To the editor:

I pass through Ridgefield often. For the past several months, every time I drive down the main street, I admire the new 40,000-sq. ft. library and 3-screen cinema the town is building. When I’m driving north on the Merritt, I can’t help but notice the 102,000-sq. ft. Westport YMCA that is going up. And just this week, I spotted the beautiful new Levitt Pavilion being constructed on their riverfront.

The towns surrounding Wilton realize the benefit of making investments that improve the quality of life for their citizens. And as I look around our town, I fail to see where we have made similar investments. Merwin Meadows has no concessions, old bathrooms, which are often not even open, and a few benches. The Y has not made significant improvements to their facilities in years. Our playing fields are dusty, with nowhere to sit, unpaved parking lots, no food or restrooms. Where is our town pool, ice skating rink, concert venue, modern playground?

This week we will have the opportunity to vote on a bond authorization in the amount of $9,900,000 for renovations to Comstock. The plans call for making the almost 60-year- old building up to code, ie. sprinklers, handicap accessible bathrooms, removal of hazardous materials including lead and asbestos, new windows, an energy-efficient HVAC system, among other things.

I question whether spending $10 million on improving this building is a sound decision. The building itself is underutilized with many empty rooms. A preschool that was there has closed and there has been no discussion of bringing it back. It is not clear how the improvements to the building will increase its use. How many Wilton residents will benefit from the changes? Will it bring more programs and events to the building? Will there be more reasons to go there? A fitness center, classes, performances?

I worry that as surrounding towns are growing and improving, Wilton is lagging behind. Our quality of life, town pride and property values are suffering. Do we need a renovated Comstock, or would we be better off spending $10 million on something else?

Carrie Tobias

10 replies on “Letter: Where is Our Town Pool, Ice Rink, Concert Venue, Playground?”

  1. Wow! Fantastic letter and I couldn’t agree more! This is something my husband & I discuss on a regular basis. Thank you for saying it out loud!

  2. Great letter. I agree! Our officials are wasting our money! We seem to bandaid everything. We just spent money renovating the “senior center”, replacing the roof and changing the facade – why wasn’t that part of this $10 m plan?? We are already spending $40m to renovate a school, just bought more open space and now are considering spending $10m on renovating Comstock. Where is all this $$ coming from?? Guess what – another mill rate increase – 2.03%. Consider that we just had a 3.6% increase last year, that’s over 5% in one year! What are the long term plans for the town? When will the high school be renovated?? What are the replacement plans for our disgusting turf fields?? (What are the maintenance plans even, because clearly they are not maintained). I am voting against this renovation plan for Comstock. I am also voting against the budget increases even though I have 3 kids in school – the BOF and BOE need to learn to do more with less money just like a business. And until this whole special Ed payout is investigated, I don’t trust what is happening with our money. It’s time for residents to let our officials know that we can’t sustain the continued increases in taxes!!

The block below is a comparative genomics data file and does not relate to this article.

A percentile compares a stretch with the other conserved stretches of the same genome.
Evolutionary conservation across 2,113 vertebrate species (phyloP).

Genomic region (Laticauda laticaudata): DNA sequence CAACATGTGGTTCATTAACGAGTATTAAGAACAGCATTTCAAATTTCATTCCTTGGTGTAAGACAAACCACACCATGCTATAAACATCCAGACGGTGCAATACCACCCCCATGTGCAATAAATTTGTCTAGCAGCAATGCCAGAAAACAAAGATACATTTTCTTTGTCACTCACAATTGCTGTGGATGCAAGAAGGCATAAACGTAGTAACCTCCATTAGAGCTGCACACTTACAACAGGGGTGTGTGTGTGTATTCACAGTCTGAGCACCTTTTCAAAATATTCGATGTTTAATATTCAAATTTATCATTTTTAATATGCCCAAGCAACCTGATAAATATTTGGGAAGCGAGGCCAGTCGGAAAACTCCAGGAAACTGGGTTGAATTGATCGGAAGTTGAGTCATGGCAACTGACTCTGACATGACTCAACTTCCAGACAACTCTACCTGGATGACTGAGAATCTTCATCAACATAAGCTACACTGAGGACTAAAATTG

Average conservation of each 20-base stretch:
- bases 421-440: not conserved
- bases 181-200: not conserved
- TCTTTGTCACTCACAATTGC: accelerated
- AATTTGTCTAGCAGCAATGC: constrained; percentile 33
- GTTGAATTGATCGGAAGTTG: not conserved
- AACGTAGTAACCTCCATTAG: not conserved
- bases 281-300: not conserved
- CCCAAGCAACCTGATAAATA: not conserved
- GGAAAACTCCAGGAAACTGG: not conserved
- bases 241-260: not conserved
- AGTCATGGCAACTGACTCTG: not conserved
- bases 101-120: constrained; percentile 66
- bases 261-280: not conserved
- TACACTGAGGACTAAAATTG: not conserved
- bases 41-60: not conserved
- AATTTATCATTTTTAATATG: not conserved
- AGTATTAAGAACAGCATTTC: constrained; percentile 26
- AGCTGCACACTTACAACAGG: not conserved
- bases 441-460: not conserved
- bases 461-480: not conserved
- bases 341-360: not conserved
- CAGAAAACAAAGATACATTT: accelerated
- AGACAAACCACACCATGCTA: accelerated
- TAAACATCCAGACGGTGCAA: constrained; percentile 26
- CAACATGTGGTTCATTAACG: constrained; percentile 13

3. Carrie, We have the same discussion in our house, almost daily, as different sitings around surrounding towns remind us of how archaic our town is in its planning. Clearly, changes need to be made at the top!
    I applaud you for raising this issue publicly.
    Let’s make sure we gather our friends and vote “NO” to supporting this Comstock renovation.

  4. I agree with the vision here of a Wilton with the sorts of services and amenities that some of our neighboring towns have. I think getting there is a long, challenging road, full of tough decisions and tradeoffs. I also think there are plenty of people who may not agree that the town “needs” these things. Most of the things on the wish list – which again, I share – are only paid for with taxes, bonds and/or very generous donations. And while I don’t have the numbers handy, I would also guess that comparing us to Westport and Ridgefield is probably not a great comparison because both towns likely have much larger tax bases, both from business and residential sources. I would also point out, if we want to compare to our neighbors, that we also “need” a new high school complex, a more retail-friendly downtown – a la New Canaan, Westport and Ridgefield, a dog park, and more.
    Let’s assume for a moment that there are enough people willing to vote for the expenditures to make some of this happen. I see two initial possibilities, working with existing facilities and land:
    1) Upgrade Merwin Meadows. I happen to be one of the gents who was out there 20-odd years ago building the now-current – and now-old – playground. It was pretty cool when it was built. Now it’s dated and could be rebuilt. The facilities need to be upgraded. A small-ish outdoor pavilion could be built. Maybe the pond could even be converted to an awesome pool / water park. I’m conflicted on that because I think of the Y as the town pool. In any case, Merwin is an underdeveloped asset for the town. It’s easy to envision what it *could* be. I would also point out that Merwin is on the Norwalk River Valley Trail which will eventually run from Calf Pasture Beach up to Danbury. So a great new facility would be accessible to bikers and walkers as well, and it’s spitting distance from town center on an existing trail.